CAPSULE REVIEWS: 13th Beloit International Film Festival
Now entering its thirteenth year, the Beloit International Film Festival, hosted across the “Cheddar Curtain” border in Wisconsin, is no slouch of a gathering for film lovers. For ten days, the organizers, backers, and lucky audience members have the pleasure of discovering over 100 national and international films of all genres. The visiting filmmakers are welcomed by full venues and eager audiences looking to share the love of independent filmmaking. I honored to have absentee press access to the BIFF and it’s my pleasure to share reviews of its highlighted films. For now, they will start as these collected capsules with potential full reviews in the near future. Enjoy!
Many situations can cause desperation. For Angie in Beauty Mark, played by emerging TV actress Auden Thornton, the burdensome weights around her neck are overbearing. When they all pile on at the same time, the stress of her situation becomes overwhelming in this excellent and hardscrabble family drama from writer-director Harris Doran.
Angie is the only working breadwinner, a lowly convenience store clerk, raising her mixed-race son with the father long gone. The two live with Angie’s surly and depressed mother Ruth Ann (Catherine Curtin of Stranger Things) only to have their ramshackle Louisville area house declared condemned because of mold. Faced with a sheriff’s order of eviction, it’s up to Angie to pull together the money to find a new home. The lengths which she will go revisits and opens up old wounds of the abuses she was subjected to as a child.
Gilded with effective empathy and bracing honesty, Beauty Mark won the Audience Award from the 2017 Austin Film Festival and a Special Jury Prize for Breakout Performance by Auden Thornton. The accolades are well deserved. Every part of this film that goes to an unsettling place or, on the other side, each one that shows glimmers of hope in disparity hinge on light shining out of Thornton’s extraordinary performance.
Weaving a modern spin on William Shakespeare’s King Lear, Carl Bessai’s The Lears is a demolition derby of upper-class ugliness. Each revealed flaw from this well-heeled ensemble cast, which includes Anthony Michael Hall, Sean Astin, Aly Michalka, Victoria Smurfit, and more, expose deep-seeded emotions that clash when the chemistries are mixed together.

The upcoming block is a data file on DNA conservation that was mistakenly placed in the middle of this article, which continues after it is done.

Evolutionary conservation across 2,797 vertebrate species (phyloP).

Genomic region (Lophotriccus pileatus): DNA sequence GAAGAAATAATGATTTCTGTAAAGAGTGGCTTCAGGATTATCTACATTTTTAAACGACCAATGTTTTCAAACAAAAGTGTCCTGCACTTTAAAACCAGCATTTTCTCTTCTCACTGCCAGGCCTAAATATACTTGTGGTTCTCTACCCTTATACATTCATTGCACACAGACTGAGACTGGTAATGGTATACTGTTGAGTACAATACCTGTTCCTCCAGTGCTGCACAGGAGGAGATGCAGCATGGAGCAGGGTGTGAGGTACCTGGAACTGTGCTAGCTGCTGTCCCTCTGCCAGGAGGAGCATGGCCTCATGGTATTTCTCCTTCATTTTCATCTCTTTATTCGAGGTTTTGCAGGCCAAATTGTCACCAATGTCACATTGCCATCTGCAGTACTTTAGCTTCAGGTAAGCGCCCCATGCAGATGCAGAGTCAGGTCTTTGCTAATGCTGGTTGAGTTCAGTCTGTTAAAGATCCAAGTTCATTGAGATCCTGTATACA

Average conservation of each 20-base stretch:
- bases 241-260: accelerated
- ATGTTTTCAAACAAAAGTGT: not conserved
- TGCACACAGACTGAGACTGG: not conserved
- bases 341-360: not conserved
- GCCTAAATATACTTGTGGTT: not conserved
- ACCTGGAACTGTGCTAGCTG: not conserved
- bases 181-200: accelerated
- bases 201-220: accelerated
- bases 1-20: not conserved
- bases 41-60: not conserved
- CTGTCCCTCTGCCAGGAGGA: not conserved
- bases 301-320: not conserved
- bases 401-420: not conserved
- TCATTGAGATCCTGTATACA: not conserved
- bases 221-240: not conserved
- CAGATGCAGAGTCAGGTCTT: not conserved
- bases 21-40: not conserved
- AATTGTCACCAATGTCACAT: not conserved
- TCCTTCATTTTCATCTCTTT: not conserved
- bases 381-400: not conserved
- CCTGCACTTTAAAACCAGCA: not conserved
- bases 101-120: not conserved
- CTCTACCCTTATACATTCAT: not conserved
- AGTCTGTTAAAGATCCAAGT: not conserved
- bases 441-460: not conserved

Looming large is the family patriarch, a famous architect named Davenport Lear, played by the incomparable Bruce Dern. His assistant (Smurfit) has summoned his extended family to his lavish Malibu retreat for an important announcement. Most of them assume the grave worst, and that necessary succession of his empire is going to be decided.
Everyone together under the same roof recollecting personal ties and sharing romantic rivalries brings out caustic takes and perspectives, tests of patience, over-speculation, and selfish posturing. The acting from all involved commit to the bold and brash brushstrokes required of them with Hall and Smurfit leading the way. The profanity-laced diatribes and monologues in this single-setting collision pierce well. Dern may only be in the film for the third act, but, boy does he slay it. Trainwrecks like this can be dark pleasure and The Lears reaches that very close to that.
My Country relays a very personal story of family history that connects two continents. Lucky (writer-director Giancarlo Ianotta, calling his own number) is a Chicagoan raised in a devoted and loyal Italian household. On this deathbed, Lucky’s father reveals that he sired a son in Italy before he met his wife and mother when he permanently moved to the United States. He implores Lucky to find his older stepbrother and make things right.
That urging sets Lucky off on a trip to his ancestral homeland to deliver his father ashes and seek out the brother he never knew he had. The brother he finds is the crude and off-putting Francesco (Antonio Palumbo), a Roman lawyer who thinks he’s slick. Francesco dismisses Lucky at first, citing the displeasure of growing up without his biological father. Guilt and kinship win over as the two embark on a journey to their father’s old hometown of rural Molise.
My Country fashions itself as a road movie with quirks and conundrums mixed together. The ups and downs are haphazard, but the film’s heart is in the right place. For a blend of heavy and light, My Country comes together just as good family should